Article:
An hour after she spoke those words, the state Supreme Court announced that before the current emergency health order expires, the court will hand down a decision that could determine whether Gov. Tony Evers will be able to even act. The court announced that it will issue a ruling in a lawsuit challenging the governor’s ability to declare multiple emergencies arising from a single overall problem (such as the current pandemic). The decision will be released on Wednesday; the case was argued in November.

During the press club Q&A, Van Dijk suggested that the state Supreme Court’s ruling in May of 2020 that ended Wisconsin’s Safer at Home order blunted some of Wisconsin’s public health messaging.

“People would have taken public health guidance more seriously if we had had the opportunity to put restrictions on what businesses were open and closed as we did earlier in the pandemic,” she said. After the court’s ruling, “when we hit surges in July, and hit surges in the fall — the huge surge we had in the fall — we did not have the same tools in our toolbox as many other states,” which acted to temporarily close bars and restaurants and later limit occupancy. “That was a huge issue in terms of the incredible surge that this state saw,” she said.

Van Dijk said she was also concerned by reports of recent increases in the virus in Michigan and Minnesota.

“This was never a local disease. This was never a state disease. It was never a national disease. This is a global pandemic,” Van Dijk said. “We know state boundaries are arbitrary when it comes to disease transmission.”

Acknowledging that “sometimes people think I’m Debbie Downer,” she continued: “But that’s why I’ve encouraged people to stick close to home for spring break and not travel around the country — particularly to states like Florida that we know are a hotbed of COVID variants —  and we want to avoid bringing these much more infectious variants back into our state before we can get vaccine rates ramped up.”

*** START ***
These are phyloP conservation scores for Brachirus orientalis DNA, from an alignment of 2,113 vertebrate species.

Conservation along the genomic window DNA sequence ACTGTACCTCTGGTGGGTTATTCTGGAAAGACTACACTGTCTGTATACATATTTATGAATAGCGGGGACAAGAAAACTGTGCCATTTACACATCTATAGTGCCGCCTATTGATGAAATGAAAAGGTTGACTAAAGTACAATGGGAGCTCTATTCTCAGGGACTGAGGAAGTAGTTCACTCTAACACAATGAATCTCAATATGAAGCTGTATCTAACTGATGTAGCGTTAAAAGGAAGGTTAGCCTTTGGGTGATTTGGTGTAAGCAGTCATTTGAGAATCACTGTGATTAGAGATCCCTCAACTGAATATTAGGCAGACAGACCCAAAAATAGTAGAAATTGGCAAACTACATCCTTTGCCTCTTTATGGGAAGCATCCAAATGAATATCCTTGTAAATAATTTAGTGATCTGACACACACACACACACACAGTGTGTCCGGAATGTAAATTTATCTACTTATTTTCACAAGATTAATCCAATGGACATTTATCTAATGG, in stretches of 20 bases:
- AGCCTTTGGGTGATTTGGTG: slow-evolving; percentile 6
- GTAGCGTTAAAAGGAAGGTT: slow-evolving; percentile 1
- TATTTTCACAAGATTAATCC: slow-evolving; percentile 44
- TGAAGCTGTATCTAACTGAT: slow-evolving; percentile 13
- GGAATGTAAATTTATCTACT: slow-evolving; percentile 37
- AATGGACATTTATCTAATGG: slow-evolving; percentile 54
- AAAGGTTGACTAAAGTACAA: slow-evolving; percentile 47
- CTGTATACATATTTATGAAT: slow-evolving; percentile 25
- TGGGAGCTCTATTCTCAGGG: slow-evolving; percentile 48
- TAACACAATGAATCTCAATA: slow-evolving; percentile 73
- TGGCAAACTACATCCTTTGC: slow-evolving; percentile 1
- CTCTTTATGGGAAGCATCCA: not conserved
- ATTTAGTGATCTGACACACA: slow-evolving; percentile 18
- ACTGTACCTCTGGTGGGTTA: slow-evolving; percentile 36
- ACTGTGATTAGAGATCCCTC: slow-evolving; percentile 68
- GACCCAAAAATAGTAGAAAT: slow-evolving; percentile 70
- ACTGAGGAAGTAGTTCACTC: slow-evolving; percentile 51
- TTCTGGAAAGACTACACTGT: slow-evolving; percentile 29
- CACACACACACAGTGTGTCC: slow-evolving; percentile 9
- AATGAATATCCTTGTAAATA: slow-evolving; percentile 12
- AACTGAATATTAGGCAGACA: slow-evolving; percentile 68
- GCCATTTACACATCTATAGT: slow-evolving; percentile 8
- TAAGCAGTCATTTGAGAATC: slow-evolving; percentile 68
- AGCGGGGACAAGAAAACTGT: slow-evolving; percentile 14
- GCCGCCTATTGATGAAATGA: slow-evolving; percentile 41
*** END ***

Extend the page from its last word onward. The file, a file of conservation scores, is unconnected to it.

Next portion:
Van Dijk said that with 30% of the state’s population having begun the vaccination process, Wisconsin has continued to lead the nation in vaccine administration. DHS and local health departments — particularly the Milwaukee Health Department — have also been working to make sure that people whose social conditions make them more vulnerable to COVID-19 get sufficient opportunity to get the vaccine.

Early efforts to do that, including Milwaukee’s targeting of zip codes deemed especially vulnerable, look promising, she said.

DHS also has been consulting with faith groups, including the Wisconsin Council of Churches, to enlist them in helping to persuade people to get the vaccine.

DHS will launch a campaign with a variety of public messages to encourage vaccine participation in April, including customized messages for various areas and populations in the state, Van Dijk said.

Toward the end of the hour, Van Dijk — who appeared remotely from her office and wore a mask — was asked why she wore the face covering when she wasn’t at risk of exposing others or being exposed to the virus.

It’s about sending the public a message, she said.

“I am wearing my mask because we model mask-wearing whenever we are broadcasting live, or being videotaped, where we’ll be broadcast,” said Van Dijk. “Obviously, I am not infecting anyone here in my office, but I am demonstrating that this is still critically important in order for us to contain the spread of this disease.”